More Watery Thoughts
is Portuguese for "that which has been carried" -
in this case: water.
is the element that springs to mind when you think
about what makes
Madeira different from other islands.
the more southerly Canaries group, which suffers from
a chronic shortage of water, Madeira gurgles, streams,
gushes and flows wherever you look. If you need an
illustration, take the 25 Fountains Walk from Rabaçal
to the waterfall called the Risco; let nature hose
down your car on that unbelievable north coast road,
where water seeps from unseen clefts in the rock and
cascades off the cliff; or, after winter rains, watch
in awe as mountain waters roar into the sea at Ribeira
Brava, literally "Wild Ravine".
German scientist once calculated that the island was
sitting on a natural cistern holding 8 billion
cubic metres of water – enough to supply the needs
of millions for years.
problem, instantly recognised by the Portuguese settlers
in the early 15th century, was, and still is, how
to maintain a constant supply from the mountains and
the wetter north to the drier south of the island.
The vines and sugarcane that thrive in sunshine and
volcanic soil needed a decent squirt every so often.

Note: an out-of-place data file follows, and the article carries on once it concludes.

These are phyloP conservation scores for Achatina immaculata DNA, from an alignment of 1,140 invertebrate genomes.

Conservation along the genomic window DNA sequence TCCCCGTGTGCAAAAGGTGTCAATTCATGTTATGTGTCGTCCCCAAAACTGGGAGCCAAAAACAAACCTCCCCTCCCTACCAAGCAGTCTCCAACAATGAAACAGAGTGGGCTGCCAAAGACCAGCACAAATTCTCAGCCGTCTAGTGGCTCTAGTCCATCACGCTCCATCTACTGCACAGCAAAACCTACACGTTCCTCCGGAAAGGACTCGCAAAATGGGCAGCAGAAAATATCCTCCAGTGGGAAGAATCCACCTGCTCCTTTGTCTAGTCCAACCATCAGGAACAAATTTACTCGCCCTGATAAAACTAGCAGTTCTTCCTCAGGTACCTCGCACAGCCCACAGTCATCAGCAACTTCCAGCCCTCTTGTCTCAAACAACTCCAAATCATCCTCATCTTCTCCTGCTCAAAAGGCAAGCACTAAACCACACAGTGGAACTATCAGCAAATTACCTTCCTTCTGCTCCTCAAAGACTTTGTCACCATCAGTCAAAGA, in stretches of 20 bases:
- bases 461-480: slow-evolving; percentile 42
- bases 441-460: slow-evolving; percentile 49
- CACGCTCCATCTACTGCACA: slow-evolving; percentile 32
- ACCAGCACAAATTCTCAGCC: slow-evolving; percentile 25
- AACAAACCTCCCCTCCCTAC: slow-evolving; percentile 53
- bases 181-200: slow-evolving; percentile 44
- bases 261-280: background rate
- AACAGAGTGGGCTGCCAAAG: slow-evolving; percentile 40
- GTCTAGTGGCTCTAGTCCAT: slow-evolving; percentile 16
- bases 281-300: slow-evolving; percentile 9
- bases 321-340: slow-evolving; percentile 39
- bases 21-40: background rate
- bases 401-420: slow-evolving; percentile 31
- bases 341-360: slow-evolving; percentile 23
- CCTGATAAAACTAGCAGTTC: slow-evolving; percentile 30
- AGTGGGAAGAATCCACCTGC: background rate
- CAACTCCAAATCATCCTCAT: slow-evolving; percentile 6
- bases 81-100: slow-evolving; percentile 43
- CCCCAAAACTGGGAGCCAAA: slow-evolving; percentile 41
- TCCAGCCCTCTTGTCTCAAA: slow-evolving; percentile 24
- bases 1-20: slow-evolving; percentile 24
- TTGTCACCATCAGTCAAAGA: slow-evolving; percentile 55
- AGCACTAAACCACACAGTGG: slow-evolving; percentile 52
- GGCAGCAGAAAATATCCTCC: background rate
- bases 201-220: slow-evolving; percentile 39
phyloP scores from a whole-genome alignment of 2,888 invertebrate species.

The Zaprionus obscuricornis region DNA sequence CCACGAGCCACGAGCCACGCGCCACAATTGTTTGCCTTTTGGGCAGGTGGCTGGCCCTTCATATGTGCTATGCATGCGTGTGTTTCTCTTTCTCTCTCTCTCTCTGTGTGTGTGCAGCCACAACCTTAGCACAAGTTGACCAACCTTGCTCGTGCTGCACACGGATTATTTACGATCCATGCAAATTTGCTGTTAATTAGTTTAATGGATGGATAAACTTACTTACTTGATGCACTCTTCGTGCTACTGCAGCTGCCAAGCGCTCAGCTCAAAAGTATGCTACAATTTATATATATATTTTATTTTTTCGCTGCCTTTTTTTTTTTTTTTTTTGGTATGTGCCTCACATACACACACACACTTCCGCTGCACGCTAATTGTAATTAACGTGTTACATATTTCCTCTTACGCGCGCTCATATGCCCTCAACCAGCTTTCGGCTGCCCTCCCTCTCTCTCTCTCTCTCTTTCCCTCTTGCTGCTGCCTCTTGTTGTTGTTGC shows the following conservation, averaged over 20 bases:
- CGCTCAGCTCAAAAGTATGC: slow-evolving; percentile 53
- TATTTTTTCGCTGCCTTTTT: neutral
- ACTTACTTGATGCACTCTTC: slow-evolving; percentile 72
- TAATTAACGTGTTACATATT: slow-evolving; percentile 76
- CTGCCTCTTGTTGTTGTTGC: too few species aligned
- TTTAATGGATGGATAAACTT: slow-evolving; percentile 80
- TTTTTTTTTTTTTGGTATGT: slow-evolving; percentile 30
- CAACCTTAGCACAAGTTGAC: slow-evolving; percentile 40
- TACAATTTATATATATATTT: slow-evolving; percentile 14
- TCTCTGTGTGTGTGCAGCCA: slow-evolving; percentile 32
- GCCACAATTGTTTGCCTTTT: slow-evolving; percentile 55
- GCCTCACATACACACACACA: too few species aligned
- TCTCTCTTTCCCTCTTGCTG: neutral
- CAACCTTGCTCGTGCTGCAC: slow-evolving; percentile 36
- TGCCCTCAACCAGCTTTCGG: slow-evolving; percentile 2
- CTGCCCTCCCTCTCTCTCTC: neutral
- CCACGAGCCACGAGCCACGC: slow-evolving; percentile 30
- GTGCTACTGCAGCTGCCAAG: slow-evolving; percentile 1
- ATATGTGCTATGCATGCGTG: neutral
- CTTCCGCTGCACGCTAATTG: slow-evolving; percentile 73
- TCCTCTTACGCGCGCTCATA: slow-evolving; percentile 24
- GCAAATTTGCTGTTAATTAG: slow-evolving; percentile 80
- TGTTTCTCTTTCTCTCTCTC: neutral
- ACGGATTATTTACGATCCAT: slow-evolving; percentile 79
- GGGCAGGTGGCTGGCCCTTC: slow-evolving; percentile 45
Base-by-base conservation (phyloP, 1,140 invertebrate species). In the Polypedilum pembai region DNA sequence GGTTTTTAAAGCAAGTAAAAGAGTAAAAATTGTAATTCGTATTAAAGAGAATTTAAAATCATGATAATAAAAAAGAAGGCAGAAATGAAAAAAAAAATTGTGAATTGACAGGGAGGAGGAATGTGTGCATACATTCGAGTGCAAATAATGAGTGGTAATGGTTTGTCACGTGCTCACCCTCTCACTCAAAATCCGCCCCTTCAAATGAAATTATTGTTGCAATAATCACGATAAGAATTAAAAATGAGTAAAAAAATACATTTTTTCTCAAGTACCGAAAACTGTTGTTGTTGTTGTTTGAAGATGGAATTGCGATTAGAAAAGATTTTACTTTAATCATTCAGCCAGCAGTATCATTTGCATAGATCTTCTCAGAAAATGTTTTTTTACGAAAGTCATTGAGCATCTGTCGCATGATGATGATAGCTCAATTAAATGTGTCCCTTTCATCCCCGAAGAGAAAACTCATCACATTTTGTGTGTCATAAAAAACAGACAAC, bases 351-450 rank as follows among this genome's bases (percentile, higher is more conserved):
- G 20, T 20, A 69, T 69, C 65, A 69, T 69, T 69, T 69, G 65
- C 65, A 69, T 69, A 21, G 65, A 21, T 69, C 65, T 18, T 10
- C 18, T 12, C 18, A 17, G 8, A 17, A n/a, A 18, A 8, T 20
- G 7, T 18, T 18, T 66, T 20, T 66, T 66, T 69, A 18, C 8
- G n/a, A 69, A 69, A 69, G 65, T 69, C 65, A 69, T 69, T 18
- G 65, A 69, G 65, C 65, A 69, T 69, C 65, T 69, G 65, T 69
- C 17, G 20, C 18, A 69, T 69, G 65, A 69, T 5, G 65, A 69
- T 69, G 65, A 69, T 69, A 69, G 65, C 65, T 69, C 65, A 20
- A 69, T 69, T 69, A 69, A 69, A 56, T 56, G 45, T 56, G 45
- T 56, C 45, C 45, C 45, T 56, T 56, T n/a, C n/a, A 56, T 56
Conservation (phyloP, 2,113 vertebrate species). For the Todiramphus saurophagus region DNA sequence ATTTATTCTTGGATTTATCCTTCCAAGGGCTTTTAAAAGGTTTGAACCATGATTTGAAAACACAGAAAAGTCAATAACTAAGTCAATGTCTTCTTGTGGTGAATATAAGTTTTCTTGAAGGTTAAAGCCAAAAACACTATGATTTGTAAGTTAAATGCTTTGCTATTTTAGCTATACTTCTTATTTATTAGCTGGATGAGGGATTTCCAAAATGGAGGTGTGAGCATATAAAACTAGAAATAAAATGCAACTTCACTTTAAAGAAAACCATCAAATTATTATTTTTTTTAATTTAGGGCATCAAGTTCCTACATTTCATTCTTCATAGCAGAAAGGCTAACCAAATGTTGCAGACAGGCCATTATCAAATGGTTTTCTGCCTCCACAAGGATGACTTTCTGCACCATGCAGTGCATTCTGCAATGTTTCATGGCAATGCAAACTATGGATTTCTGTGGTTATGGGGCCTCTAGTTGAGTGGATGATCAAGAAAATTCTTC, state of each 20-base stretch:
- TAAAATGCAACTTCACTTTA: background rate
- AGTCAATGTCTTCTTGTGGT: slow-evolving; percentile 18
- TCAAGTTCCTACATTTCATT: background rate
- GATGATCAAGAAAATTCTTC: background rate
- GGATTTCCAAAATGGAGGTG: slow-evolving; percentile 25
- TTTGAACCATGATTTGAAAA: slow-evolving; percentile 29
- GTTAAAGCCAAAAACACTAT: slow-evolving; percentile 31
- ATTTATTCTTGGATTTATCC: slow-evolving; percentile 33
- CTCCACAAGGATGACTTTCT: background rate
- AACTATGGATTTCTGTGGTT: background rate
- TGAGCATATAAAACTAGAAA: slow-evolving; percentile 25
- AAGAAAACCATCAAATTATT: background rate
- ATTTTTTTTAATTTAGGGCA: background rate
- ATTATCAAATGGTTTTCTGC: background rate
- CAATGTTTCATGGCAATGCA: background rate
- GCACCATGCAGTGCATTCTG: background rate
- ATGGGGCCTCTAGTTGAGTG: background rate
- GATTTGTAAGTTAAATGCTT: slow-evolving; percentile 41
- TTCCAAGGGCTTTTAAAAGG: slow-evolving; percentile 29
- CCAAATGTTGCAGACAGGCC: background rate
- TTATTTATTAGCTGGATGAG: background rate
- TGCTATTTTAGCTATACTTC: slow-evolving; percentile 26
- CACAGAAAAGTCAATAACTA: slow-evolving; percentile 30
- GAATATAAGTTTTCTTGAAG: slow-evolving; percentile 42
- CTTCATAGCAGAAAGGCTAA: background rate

The more recently introduced banana groves require
gallons of water regularly.
devisors and builders of the original levada system
could not have known that centuries later, a strange
breed of humans called tourists, dressed in Reeboks
and Nikons, would marvel at their labours and trek
for pleasure along the hundreds of miles of irrigation
channels taking pictures as they went. The footpaths
skirting the system were there for one simple purpose:
maintenance. A clogged channel could mean the loss
of a whole year’s crop.
the 20th century visitor, a levada walk is one way
to get back to nature, to see Madeira’s beauty from
a new breathtaking angle. But take care not to let
the views carry you away – forever. A slippery moss-covered
path by a precipice is no place for the fainthearted.
While many levada walks are on the flat or on gentle
gradients, others are positively hair-raising and
only to be attempted by experienced hikers properly
clothed, booted and equipped.
There are a limited number of guidebooks which plot
the walkable part of the levada system, grade the
walks according to the level of difficulty and advise
on transport to and from the start and end of an outing.
, which stocks one of the best: Landscapes of Madeira,
by J & S Underwood.
Winding Paths on an Enchanting Island
Article: A closer look at the origins and position
of the Levadas today. [More
Watery Thoughts - Article:
How much water is there in the Levadas?
How far do the waterways stretch? What else do we
need to know about Levada Walking? [More
- A dedicated walking host for your holiday
- Visit this STUNNING website for a
magical "carpet- ride view" of Levada
walking on Madeira. This site has hundreds of photographs
of the Levadas sent to them by their guests! [More
Digranes Photo Collection
- Jon has visited Madeira multiple times. His awesome
collection of photographs captures essentially the
beauty and spirit of Levada walking. [More
on Levada Walking
- Visit Madeira Shopping to find books and
picture CD-ROM's on Madeira Levada walking. Other
books and items are also available for purchase. [More